Get Started with Differentiated Instruction
Know your learners and teach accordingly
By Melinda Kolk
Learners come to our classrooms with unique abilities, interests, and experiences. Teaching the same way to students who do not have the same readiness, motivation, or learning style isn’t going to result in their gaining the same knowledge or skills. You can reach the diverse learners in your classroom with differentiated instruction.
Differentiated instruction is not a single strategy or formula. It is a way of thinking about the diversity of learners in our classrooms and acting on this knowledge throughout the process of planning, implementing, and evaluating so that we can promote the deepest possible understanding for all students.
If you have taught for more than one year, you know that classrooms are never the same. They are made up of individuals who both want and need you to know and value their uniqueness. Depending on where you teach, your class may be fairly homogenous, but in today’s world it is more likely that their culture, race, gender identity, family support system, economics, and even language vary widely. Even in seemingly homogenous classrooms, students have different personalities, interests, and passions. Knowing students as human beings helps us form strong connections that are crucial to effective learning environments.
In the past 25 years, brain research has shown that how our minds work inside is as different as we are outside. We need to consider how individual students in our classroom learn best as we develop and implement learning experiences to support them.
Environment - Does a learner need a loud or quiet work space? A busy space filled with imagery to get them excited or bare walls without distractions?
Learning Style - Is the fastest way into their mind through music, reading, or imagery? Do they need to move around or do a project instead of hearing about it?
Thinking Style - Do they think best with structured or open-ended projects? Do they think best when talking in a group or exploring on their own?
Developing learner profiles for each student helps you organize your knowledge about them and how they learn. These profiles vary greatly, but they are all designed to give you a quick snapshot of ability, readiness, experience, style, and more.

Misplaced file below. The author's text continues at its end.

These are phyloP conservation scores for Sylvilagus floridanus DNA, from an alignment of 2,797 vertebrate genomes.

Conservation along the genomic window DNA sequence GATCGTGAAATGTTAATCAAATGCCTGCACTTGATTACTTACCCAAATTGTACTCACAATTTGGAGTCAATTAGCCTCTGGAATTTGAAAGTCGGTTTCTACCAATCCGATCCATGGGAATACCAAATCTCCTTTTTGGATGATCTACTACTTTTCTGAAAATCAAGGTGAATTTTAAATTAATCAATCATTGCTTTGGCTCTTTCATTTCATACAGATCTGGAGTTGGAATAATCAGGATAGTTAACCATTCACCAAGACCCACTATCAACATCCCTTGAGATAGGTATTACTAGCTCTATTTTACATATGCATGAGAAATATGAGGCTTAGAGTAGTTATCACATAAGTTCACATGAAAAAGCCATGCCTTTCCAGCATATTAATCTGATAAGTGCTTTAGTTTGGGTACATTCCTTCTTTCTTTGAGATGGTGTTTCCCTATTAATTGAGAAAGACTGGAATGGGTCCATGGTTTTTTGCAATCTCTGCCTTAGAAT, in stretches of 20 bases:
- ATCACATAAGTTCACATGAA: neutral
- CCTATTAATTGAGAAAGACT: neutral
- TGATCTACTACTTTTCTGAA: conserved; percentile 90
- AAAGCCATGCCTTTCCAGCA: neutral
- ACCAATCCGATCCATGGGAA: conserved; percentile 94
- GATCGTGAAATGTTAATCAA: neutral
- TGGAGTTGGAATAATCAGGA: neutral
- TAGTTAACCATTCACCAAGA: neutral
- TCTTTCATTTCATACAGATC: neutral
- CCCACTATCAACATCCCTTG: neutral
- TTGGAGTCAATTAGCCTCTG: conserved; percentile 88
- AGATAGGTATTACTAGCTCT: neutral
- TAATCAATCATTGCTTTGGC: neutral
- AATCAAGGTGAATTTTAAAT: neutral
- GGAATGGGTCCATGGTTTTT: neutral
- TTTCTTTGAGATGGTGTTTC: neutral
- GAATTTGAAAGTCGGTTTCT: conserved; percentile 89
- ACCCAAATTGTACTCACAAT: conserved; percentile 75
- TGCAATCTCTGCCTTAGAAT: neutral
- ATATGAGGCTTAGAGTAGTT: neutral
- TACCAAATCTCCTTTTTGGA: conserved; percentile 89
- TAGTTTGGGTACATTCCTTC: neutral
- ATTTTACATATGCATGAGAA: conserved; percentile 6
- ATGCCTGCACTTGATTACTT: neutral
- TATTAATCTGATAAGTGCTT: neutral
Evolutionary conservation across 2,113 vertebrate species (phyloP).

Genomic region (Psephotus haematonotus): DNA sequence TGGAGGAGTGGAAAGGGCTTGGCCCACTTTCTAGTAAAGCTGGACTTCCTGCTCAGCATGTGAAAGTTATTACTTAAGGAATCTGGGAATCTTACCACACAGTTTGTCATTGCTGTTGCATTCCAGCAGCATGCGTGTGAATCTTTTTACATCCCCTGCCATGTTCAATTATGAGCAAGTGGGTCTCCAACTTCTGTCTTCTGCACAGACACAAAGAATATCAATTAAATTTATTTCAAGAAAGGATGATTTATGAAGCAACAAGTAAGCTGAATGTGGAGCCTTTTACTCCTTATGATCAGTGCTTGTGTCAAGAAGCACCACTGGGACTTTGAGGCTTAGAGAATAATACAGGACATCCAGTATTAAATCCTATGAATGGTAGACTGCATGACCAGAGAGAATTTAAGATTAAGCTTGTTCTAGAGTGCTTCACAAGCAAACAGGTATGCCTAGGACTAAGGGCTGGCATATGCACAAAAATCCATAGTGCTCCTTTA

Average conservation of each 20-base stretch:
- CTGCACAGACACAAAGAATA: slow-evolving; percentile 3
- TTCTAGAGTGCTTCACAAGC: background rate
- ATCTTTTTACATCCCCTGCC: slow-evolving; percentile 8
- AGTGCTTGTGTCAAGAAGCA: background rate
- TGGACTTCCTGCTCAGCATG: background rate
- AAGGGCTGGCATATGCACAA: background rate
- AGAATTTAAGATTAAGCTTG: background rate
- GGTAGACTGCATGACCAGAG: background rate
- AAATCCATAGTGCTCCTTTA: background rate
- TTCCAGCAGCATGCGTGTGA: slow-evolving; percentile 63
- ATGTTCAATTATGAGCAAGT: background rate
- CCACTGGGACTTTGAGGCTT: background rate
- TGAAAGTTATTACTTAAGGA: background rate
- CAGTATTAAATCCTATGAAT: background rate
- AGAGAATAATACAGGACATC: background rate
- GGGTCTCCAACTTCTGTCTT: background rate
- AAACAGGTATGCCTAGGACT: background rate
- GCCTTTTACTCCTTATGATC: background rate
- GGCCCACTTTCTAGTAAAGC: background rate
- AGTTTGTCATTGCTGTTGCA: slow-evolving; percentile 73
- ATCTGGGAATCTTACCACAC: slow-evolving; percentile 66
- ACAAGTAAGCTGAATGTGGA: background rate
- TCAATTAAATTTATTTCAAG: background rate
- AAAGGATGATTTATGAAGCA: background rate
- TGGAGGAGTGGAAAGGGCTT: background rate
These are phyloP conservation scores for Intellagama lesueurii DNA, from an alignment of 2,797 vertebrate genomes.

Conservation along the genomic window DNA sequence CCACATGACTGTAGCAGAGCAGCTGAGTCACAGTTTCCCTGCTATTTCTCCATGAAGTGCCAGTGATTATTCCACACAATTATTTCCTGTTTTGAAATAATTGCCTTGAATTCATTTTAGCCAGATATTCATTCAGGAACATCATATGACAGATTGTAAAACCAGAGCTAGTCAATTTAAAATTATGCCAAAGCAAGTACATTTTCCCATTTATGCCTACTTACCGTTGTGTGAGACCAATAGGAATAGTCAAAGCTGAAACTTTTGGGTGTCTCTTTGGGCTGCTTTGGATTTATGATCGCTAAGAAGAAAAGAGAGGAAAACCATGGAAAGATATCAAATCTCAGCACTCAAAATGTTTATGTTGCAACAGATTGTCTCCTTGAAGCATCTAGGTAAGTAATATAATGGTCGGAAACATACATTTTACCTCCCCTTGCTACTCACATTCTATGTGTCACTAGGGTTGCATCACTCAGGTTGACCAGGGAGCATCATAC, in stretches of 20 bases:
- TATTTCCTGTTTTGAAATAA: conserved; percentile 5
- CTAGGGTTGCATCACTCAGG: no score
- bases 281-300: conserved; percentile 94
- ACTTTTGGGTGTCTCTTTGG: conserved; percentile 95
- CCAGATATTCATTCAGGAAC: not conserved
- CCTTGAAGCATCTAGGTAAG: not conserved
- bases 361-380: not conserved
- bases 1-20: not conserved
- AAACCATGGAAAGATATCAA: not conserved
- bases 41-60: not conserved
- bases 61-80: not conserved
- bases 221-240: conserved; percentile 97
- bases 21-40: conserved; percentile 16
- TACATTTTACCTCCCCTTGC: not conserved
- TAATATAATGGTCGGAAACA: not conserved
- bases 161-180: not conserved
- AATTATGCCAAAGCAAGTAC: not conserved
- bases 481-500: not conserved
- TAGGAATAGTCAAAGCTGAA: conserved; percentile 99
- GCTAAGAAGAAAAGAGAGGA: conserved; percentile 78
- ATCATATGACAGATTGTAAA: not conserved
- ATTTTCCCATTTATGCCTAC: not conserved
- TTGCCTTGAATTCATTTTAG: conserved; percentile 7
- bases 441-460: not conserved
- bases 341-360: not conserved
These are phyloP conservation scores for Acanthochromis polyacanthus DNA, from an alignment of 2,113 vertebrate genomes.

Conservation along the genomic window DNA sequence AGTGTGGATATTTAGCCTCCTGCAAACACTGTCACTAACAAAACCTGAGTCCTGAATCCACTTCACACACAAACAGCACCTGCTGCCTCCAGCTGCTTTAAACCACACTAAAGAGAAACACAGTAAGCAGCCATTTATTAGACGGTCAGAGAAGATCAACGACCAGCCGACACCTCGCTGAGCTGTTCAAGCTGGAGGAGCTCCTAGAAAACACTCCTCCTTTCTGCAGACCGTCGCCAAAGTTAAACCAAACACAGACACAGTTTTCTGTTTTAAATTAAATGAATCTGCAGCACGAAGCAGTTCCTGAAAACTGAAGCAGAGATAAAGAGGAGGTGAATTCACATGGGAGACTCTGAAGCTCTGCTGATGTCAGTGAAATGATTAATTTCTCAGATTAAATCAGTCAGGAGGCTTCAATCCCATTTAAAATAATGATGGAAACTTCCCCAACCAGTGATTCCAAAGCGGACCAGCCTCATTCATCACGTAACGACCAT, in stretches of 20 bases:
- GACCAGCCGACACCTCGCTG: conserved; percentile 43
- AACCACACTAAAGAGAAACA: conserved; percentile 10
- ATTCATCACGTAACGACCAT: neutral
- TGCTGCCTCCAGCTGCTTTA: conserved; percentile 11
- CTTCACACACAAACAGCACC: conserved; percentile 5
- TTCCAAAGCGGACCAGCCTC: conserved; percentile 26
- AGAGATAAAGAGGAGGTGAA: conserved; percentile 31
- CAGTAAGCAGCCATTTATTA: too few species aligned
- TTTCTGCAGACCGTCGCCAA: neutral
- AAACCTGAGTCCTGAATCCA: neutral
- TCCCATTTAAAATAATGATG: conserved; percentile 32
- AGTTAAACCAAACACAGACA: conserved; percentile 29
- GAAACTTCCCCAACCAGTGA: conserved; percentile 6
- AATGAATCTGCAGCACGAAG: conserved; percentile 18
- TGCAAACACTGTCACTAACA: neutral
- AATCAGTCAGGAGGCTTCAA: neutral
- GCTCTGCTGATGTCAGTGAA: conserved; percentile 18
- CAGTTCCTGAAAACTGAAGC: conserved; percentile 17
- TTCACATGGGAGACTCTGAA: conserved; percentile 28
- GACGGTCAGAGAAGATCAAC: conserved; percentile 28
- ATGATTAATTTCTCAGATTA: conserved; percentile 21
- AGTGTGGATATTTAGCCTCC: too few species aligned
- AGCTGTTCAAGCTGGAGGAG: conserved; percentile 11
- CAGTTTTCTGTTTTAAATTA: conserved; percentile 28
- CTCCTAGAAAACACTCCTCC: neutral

Once you know your students’ readiness, learning styles, and interests, you can differentiate the content, process, and product. The goal is not to differentiate for every single student, or every single lesson, but to provide a variety of learning opportunities over time to support the variety of learners in your classroom.
Curriculum is often presented to teachers (and thus to students) as a scope and sequence of topics, not big ideas. To be able to differentiate, it is important to understand these deep understandings. If every one of our students isn’t able to learn all the same material and think about it in the same way, what is most crucial for them to know, understand, and be able to do (KUD)? Be clear on essential learnings.
This does not mean “dumbing down” the curriculum. It means really understanding the important content and ideas that drive the curriculum and then developing essential questions that help students focus on the important aspects of what you are teaching.
Essential questions are by definition open-ended. They:
have many different answers and no obvious correct answer, and as such,
lead to discovery by requiring students to UNcover and REcover important ideas;
seek to solve real-life problems or address real-world issues;
require responses that are an evaluation of information combined with
experiments and experiences to form an argument or solution;
are at the top of Bloom’s Taxonomy;
engender further interest in the topic by leading to many more questions.
You can also create scaffolded essential questions for various levels of academic readiness, such as How, Why, and To What Extent suggested by H. Lynne Erickson.
One of the most common elements of differentiated instruction is the use of flexible grouping. In this process, instruction and assessment begin as a whole group. Then students work individually, in small groups, or with a partner to develop, practice, refine, and extend their learning based on what they already know, understand, and are able to do. Students may be grouped by knowledge, reading ability, language fluency, and interest. Sometimes you will group students by shared ability, at other times, mixed ability will be more useful to the learning process.
Direct instruction should be well scaffolded and even targeted at specific groups of students. Information may also be presented through a variety of mediums – visual, videos, songs, literature, and hands-on activities.
Assessment for learning is ongoing through the use of discussions, exit cards, thumbs up/down, and so on. The larger tasks students complete should help you assess for understanding and should vary according to the learners in the classroom. Visual learners may thrive best by creating diagrams and illustrations, while kinesthetic learners need to build or create physical models.
Options for student choice that take into consideration both ability and interest are great ways to motivate and engage the learners in your classroom.
Providing a variety of options for performance gives students a choice and makes them a partner in the learning process. Metacognitive students who are aware of their strengths and weaknesses learn to make choices about how they best gain knowledge and understanding as well as the way they can best demonstrate their learning.
Viewing your students as unique individuals and learners helps you forge stronger relationships and develop more effective methods of teaching and learning. How you differentiate in your classroom will depend on the unique human beings and learners in your classroom, as well as the unique human being and learner you are.